Open Fuel Standard Act (H.R. 2493) which would require 30 percent of new automobiles in 2015, 50 percent in 2016, and 50 percent in each subsequent year, to operate on nonpetroleum fuels in addition to or instead of petroleum based fuels. The bill also features original co-sponsors Reps. Steve Israel (D-NY-03), Allyson Schwartz (D-PA-13), Tom Cole (R-OK-04), Collin Peterson (D-MN-07) and Del. Madeleine Bordallo (D-Guam).
bill allows the full array of existing technologies – including flex
fuel, natural gas, hydrogen, ethanol, methanol, biodiesel, plug-in
electric drive, and fuel cell – as well as a catch-all for new
technologies. This requirement would provide certainty to investors
encouraging the production of alternative fuels and fueling stations and
to have a variety of pumps supplying those alternative fuels.
Engel said, “Our economy and our national security are threatened by
our dependence on foreign oil. An Open Fuel Standard will help us to get
off our oil addiction. For several years, I have championed bipartisan
legislation to apply an Open Fuel Standard to all vehicles sold in
America – not just those in the federal fleet. I believe achieving
energy independence for our nation is of the utmost importance. We are
reliant upon too many foreign governments, many of whom are far from
friendly, for our oil supply. Our transportation sector is by far the
biggest reason we send $600 billion per year to hostile nations to pay
for oil at ever-increasing prices. Only through technology changes in
our transportation sector will we make a substantial impact on our oil
dependence.” Rep. Engel is a senior member of the House Energy and
Rep. Ros-Lehtinen said, “An open
fuel competition in our transportation sector is one of the easiest ways
we can bolster our national security. Instead of providing billions of
dollars to regimes antagonistic to the United States, taxpayers can
reinvest their money into the American economy and jobs by supporting
all of the booming fuel industries here at home. The Open Fuel Standard
Act will allow all fuels, including traditional gasoline, to compete for
the American consumer, lowering the price of fuel, and strengthening
our energy and national security.”
Americans send $600 billion overseas to buy oil mostly to power our
transportation economy, which is 95% dependent on gasoline and diesel
fuel. The Open Fuel Standard is an immediate and effective way to
strengthen national security, lower the cost of fuel, and requires no
expenditure from the federal government. Providing new cars with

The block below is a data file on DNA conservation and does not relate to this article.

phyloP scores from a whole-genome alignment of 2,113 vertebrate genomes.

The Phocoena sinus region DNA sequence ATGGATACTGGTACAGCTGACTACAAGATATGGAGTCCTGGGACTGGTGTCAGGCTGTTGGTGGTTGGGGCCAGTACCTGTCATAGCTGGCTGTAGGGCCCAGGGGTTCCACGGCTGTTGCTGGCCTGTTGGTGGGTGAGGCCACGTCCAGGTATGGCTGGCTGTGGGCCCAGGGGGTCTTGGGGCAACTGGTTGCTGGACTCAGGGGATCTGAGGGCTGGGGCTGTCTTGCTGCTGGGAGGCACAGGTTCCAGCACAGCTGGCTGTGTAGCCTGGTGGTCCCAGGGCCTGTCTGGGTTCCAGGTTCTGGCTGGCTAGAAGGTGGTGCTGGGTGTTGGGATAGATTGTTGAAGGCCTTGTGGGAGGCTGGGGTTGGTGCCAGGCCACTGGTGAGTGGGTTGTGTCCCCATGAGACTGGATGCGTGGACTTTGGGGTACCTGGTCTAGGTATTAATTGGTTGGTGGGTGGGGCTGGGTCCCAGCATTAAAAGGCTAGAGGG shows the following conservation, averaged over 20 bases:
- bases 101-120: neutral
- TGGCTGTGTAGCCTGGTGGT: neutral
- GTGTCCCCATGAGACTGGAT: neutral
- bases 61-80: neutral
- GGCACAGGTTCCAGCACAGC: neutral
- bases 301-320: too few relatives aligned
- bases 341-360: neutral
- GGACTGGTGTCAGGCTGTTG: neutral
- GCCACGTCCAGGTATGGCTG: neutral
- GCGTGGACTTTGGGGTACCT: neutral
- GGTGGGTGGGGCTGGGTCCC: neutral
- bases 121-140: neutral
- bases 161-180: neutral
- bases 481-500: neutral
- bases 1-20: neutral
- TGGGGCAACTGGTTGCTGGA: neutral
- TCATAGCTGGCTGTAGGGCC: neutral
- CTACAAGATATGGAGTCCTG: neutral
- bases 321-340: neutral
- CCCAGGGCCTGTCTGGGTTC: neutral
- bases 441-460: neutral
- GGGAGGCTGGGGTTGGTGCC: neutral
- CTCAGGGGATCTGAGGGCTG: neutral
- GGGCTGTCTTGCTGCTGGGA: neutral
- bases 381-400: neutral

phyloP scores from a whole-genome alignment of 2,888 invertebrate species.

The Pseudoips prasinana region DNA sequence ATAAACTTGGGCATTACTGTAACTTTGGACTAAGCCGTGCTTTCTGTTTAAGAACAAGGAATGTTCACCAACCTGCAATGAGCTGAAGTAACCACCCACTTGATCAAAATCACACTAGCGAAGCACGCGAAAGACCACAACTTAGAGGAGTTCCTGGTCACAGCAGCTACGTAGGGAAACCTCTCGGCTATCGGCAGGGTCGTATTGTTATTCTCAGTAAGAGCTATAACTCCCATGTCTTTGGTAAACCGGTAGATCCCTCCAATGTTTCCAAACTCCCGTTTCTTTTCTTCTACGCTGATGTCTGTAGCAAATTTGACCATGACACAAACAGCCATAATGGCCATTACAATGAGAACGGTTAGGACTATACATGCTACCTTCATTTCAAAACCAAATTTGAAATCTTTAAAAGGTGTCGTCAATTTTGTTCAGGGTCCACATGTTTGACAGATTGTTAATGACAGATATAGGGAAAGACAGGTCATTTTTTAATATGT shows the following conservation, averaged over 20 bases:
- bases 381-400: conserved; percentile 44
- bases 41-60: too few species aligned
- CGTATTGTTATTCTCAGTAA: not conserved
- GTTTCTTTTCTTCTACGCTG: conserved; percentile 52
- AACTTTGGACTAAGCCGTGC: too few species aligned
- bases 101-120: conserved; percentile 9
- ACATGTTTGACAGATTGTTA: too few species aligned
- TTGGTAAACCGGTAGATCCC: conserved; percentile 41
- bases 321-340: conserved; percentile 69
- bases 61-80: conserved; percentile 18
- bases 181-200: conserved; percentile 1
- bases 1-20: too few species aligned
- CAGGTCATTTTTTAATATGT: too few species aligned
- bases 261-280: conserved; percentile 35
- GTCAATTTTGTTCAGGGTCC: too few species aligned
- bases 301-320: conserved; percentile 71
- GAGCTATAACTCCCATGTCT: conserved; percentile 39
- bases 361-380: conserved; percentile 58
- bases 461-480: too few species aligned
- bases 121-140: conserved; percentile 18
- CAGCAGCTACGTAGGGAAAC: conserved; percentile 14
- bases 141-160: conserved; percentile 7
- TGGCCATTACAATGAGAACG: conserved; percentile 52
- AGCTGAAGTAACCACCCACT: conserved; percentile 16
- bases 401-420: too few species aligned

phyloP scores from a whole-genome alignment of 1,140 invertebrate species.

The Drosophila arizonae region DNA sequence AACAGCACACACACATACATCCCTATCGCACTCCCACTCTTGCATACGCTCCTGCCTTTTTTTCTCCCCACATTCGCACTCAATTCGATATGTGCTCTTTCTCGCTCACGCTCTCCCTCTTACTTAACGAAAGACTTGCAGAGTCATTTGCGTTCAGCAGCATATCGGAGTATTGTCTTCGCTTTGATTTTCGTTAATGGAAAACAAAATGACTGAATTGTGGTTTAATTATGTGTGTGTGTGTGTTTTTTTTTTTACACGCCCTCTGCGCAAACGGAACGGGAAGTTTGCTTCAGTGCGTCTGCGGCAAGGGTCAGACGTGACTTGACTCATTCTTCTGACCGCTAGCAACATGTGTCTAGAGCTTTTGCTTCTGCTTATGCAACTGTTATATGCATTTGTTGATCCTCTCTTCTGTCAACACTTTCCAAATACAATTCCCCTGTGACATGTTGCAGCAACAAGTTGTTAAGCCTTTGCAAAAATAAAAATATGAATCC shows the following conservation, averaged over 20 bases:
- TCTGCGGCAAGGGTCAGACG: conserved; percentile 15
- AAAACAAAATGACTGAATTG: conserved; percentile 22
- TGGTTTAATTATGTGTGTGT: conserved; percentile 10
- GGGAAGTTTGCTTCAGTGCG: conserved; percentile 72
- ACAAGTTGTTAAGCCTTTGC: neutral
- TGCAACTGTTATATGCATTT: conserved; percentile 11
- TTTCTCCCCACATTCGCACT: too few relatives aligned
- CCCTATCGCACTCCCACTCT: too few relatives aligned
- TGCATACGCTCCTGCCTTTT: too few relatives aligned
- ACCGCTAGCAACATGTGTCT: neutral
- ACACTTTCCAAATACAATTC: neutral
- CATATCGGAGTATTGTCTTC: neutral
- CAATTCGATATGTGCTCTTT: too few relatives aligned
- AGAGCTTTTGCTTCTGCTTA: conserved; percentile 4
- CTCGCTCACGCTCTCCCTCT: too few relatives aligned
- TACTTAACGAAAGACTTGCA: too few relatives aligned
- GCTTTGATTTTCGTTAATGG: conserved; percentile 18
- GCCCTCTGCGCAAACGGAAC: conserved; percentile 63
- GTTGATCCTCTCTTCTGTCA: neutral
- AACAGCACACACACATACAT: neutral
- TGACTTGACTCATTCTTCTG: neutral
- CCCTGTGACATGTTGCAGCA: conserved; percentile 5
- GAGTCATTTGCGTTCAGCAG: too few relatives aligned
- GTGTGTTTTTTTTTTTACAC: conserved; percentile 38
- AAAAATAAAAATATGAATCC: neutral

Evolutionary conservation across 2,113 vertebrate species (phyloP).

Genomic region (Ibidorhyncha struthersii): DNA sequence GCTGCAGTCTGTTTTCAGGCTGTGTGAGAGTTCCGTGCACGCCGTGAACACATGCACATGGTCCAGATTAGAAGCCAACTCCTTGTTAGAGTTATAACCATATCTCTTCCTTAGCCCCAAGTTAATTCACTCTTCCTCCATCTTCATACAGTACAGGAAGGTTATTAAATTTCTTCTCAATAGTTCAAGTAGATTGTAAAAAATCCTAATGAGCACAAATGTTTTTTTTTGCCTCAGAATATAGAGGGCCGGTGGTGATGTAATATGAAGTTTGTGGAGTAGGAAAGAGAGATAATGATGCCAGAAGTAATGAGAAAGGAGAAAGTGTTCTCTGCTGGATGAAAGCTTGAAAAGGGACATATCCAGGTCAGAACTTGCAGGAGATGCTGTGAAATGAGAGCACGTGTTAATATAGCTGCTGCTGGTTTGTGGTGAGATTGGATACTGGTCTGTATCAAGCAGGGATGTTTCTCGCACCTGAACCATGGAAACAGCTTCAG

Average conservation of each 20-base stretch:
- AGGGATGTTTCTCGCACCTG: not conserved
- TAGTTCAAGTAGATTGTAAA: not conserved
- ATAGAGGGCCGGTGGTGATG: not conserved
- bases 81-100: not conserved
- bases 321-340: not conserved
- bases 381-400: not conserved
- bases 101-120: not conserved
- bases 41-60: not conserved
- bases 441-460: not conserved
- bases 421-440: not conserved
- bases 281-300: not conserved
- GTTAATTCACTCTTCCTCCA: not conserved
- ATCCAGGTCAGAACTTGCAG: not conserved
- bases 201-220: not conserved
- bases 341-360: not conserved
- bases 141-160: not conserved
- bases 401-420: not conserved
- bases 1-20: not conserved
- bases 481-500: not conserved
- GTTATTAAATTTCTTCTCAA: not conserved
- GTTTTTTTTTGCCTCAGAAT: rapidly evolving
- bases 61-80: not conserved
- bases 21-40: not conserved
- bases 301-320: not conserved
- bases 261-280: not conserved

flexible fuel capability would cost around $100 per car and provide huge
dividends to the consumer.
Rep. Engel has added the
Open Fuel Standard as an amendment to 10 appropriations bills over the
last three years to conform with President Obama’s 2011 Memorandum on
Federal Fleet Performance, to require all new light duty vehicles in the
federal fleet to be alternate fuel vehicles, such as hybrid, electric,
natural gas, or biofuel, by December 31, 2015.
Israel said, “An open fuel standard will decrease our dependence on
foreign oil while also lowering the cost of fuel for American consumers.
We must reduce our reliance on foreign oil, and an open fuel standard
is the perfect place to start. I encourage my colleagues to pass this
common-sense, bipartisan bill.”
Rep. Schwartz said,
"The bipartisan Open Fuel Standard Act is simply common sense. It will
decrease our dependence on oil produced by unstable, politically
volatile countries, while driving economic growth and protecting our
Rep. Cole said, “We live in a nation
teeming with great minds and innovators. For years, we’ve overlooked
development and potential use of alternative fuels and instead retained
an unhealthy dependence on foreign oil. I am pleased that this
legislation encourages the use of alternatives, including natural gas.
Oklahoma energy companies have made great strides in discovering,
drilling and refining the rich supply of natural gas across the country,
and their innovation will do much to move our country away from our
dependence on non-domestic sources of energy.”
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Thursday, June 27, 2013
Saturday, June 22, 2013
"What we see today is the complete absence of any kind of coherent plan for the future of energy, including the future of transportation fuels," said John Hofmeister, the former president of Shell Oil who retired from the company in 2008.
"We are just harming ourselves economically by staying on the course we're on," added Hofmeister, who currently heads the energy policy non-profit advocacy group Citizens for Affordable Energy. In addition, he sits on the advisory board for Fuel Freedom Foundation and serves on the United States Energy Security Council.
The former Shell executive contends that making alternative – or "substitute" – transportation fuels such as compressed natural gas (CNG), liquefied natural gas (LNG), ethanol and methanol more widely available to motorists would unleash a new wave of entrepreneurship, technological innovation and job creation throughout the United States. Moreover, he said that such a scenario would provide consumers a buffer against the price volatility of crude oil.
Hofmeister, who articulates his views on energy policy in the 2010 book “Why We Hate the Oil Companies”, does not oppose the continued use of the conventional oil-based fuels gasoline and diesel; rather, he simply advocates giving consumers more fuel choices. Using a supermarket analogy, he pointed out that shoppers can select different products according to their tastes and budgets. He asserts that motorists, likewise, should have more options when fueling their vehicles.
"You can choose high-end, medium-end or low-end groceries," Hofmeister said. "What we lack in terms of transportation fuels is preference, and I think there's something wrong with that."
Read the rest of the article here.